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Some tensions are good for life


Like every animal has its characteristic size and shape, each cell type in our body has a size and shape. Neuron (nerve cell) is very different from muscle cells that are dramatically different from the cells in the bone. All these cells look different, perform diverse activities, share things with each other and multiply, albeit somehow maintaining their individual size and form. The plasma membrane of a cell defines the boundary of a cell and thus its size. However, it is not a static wall. The membrane is under constant flux every moment because a cell talks to its surroundings via this membrane. Cells uptake nutrients and other material from surrounding via endocytosis by bending the membrane inward and forming a vesicle containing these. (Endon- within, kytos- cell: uptake of material by a cell from the environment by invagination of its plasma membrane). Exocytosis, on the other hand, helps add material to the surface through vesicles. However, taking material in each time also removes a bit of plasma membrane from surface. Imagine each time you enter a room, you take in the door and a portion of the wall with you. If membrane is not carefully put back each time through exocytosis, the cell would shrink or enlarge. To make it even more complex, cell makes multiple doors every moment to take in or remove stuff from the cell. So how does the cell maintain the endo-exocytic flux to help it maintain a size?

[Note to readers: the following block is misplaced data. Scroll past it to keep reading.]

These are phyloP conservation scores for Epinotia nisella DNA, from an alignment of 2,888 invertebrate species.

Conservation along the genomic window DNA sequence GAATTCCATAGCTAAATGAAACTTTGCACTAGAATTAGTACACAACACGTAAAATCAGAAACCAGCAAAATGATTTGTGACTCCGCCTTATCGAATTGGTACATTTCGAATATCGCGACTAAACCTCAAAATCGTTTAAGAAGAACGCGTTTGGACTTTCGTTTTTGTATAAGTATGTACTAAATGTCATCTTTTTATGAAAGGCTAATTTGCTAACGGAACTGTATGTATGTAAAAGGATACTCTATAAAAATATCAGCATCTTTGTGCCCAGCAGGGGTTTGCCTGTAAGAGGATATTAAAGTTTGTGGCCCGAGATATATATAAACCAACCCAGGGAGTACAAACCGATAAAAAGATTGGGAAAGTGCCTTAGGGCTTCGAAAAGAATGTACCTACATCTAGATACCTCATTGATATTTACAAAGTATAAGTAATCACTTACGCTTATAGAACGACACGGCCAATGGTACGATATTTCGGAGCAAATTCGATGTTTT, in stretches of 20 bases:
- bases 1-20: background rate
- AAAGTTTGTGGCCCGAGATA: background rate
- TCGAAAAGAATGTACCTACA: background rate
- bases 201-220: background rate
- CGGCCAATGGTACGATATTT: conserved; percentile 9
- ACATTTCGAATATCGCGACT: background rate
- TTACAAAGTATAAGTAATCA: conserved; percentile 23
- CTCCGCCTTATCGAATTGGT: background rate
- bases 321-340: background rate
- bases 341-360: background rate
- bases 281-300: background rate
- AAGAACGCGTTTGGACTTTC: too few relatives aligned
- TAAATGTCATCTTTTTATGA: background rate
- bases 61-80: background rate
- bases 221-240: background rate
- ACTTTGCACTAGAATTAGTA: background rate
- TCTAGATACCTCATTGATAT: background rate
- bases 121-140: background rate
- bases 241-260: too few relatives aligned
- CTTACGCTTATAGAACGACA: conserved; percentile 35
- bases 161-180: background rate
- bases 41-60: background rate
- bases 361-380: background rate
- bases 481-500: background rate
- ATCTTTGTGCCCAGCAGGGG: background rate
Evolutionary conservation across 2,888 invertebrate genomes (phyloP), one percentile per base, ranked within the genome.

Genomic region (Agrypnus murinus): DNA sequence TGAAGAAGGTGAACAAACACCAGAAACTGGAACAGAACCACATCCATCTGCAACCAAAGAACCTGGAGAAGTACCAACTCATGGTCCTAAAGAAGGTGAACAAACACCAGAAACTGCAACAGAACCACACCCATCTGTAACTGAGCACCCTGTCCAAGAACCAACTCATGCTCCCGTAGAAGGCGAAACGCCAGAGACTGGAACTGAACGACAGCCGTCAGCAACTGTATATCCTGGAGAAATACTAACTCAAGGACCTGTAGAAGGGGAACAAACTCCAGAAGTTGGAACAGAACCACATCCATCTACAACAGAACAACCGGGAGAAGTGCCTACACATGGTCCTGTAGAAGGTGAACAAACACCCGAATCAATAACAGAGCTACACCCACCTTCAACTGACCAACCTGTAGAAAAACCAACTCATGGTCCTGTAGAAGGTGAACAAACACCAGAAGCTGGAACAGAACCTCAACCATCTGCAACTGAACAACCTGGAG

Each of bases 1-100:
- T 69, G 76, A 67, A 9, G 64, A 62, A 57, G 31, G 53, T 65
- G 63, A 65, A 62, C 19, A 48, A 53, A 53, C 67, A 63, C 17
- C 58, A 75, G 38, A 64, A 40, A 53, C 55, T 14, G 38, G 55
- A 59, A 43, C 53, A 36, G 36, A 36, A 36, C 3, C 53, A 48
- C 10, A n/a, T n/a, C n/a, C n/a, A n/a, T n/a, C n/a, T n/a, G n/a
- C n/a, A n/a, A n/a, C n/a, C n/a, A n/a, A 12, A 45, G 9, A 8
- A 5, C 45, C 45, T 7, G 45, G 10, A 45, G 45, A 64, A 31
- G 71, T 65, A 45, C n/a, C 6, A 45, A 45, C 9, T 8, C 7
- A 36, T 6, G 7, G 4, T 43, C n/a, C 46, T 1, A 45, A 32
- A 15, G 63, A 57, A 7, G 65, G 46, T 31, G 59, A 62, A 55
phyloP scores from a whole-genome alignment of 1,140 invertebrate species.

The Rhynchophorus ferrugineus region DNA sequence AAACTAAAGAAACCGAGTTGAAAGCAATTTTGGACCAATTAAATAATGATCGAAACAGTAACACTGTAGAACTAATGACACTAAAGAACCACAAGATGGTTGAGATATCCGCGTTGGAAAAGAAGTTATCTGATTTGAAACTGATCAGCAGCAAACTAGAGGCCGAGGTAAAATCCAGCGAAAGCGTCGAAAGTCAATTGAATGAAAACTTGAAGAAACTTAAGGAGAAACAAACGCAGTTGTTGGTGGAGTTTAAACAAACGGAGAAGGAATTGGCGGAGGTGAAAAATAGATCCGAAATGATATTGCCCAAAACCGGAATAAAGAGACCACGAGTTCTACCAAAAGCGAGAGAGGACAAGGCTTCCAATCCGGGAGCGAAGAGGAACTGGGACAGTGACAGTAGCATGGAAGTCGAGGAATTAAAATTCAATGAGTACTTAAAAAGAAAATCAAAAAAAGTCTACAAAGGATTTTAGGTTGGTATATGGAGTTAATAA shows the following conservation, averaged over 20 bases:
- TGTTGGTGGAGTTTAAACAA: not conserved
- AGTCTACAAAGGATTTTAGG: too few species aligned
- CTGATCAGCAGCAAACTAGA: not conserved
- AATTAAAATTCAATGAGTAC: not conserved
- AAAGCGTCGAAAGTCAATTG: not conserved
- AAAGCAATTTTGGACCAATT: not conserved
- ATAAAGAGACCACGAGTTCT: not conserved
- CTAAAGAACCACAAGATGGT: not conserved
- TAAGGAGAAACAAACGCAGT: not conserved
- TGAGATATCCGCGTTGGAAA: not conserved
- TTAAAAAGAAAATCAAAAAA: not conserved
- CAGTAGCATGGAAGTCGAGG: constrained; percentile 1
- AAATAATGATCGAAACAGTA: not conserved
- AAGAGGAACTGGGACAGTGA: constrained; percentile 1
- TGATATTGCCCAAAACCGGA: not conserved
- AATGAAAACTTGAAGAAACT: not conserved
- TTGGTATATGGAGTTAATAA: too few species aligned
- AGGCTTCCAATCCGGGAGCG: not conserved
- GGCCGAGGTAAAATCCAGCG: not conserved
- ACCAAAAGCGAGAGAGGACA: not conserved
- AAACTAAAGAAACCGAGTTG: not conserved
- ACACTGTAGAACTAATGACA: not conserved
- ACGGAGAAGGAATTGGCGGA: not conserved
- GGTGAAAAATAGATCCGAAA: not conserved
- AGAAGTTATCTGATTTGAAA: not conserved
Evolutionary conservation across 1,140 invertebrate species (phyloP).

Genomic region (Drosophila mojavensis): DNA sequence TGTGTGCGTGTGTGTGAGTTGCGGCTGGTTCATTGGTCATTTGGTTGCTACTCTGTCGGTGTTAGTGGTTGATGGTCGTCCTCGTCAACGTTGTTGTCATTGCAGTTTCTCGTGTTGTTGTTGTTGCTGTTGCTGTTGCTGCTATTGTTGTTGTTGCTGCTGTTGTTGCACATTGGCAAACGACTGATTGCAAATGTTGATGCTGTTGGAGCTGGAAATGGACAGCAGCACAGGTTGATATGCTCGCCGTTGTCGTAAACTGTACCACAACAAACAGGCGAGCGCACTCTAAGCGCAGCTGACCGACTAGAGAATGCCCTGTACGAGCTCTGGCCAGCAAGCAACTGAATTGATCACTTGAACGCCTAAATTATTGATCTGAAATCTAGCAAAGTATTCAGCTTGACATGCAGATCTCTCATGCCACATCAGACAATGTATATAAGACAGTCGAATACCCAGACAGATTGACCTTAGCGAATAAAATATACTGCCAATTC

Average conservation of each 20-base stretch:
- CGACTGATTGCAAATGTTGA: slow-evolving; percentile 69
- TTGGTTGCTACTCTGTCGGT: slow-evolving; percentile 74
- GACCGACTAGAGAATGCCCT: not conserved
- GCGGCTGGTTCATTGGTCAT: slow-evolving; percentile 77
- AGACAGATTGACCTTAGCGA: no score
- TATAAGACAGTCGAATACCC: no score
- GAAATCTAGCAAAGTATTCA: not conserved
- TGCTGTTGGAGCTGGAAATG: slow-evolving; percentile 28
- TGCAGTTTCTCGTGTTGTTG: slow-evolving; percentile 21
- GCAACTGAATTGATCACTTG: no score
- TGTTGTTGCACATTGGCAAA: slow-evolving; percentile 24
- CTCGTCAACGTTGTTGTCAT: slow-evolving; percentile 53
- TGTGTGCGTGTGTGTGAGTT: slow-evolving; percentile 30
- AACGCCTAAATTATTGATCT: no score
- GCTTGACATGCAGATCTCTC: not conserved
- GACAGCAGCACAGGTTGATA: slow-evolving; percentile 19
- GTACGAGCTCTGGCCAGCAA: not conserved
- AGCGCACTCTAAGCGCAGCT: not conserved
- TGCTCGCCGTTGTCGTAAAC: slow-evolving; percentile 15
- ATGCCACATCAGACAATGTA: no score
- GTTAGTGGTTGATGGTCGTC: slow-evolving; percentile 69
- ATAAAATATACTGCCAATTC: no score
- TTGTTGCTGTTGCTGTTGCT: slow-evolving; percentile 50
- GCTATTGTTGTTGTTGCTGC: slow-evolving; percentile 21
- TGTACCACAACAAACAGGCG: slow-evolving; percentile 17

“Don’t underestimate The Force” – Darth Vader. (Star Wars)

We find that like ‘Jedis’, cells also maintain the balance in their lives and processes by utilizing the Force. Force, in this cellular context is called the membrane tension. I found that endo-exocytic processes are intimately connected to membrane tension. Though there are myriad of endocytic pathways operating in parallel at a micron scale, only one of them is able to quickly sense and respond to changes in force i.e. membrane tension. This pathway is called CLIC/GEEC pathway. Increasing membrane tension decreases this endocytic pathway while decreasing membrane tension increases the endocytosis. I find that the CLIC/GEEC pathway can sense and respond to forces. This pathway, if you will, is the ‘Yoda’ among the many endocytic mechanisms.

Here you can see the cell responding to change in strain/force by making membrane invaginations called reservoirs (red punctae) and endosomes (green punctae). Credit: Joseph Jose Thottacherry

How did we change tension of a cell? For this we collaborated with physicists in Barcelona, Spain who were interested in understanding how forces influence life. A cell stretcher was made using a silicon based membrane much similar to a contact lens but with a diameter of 6 inches. Cells are attached to the membrane and stretching them causes cells to stretch and thus change the membrane tension. This silicon membrane is divided into two concentric circles and cells are added to the inner circle. To stretch it, we apply precisely calibrated vacuum to the outer concentric circle, sucking the membrane in and thus causing the membrane in the inner circle to stretch. To look at endocytosis, we add fluorescent material from outside (that is not permeable through plasma membrane) and ask how much the cell takes in for a given amount of time. We image the fluorescent material in a cell to study endocytosis with changes in tension of a cell.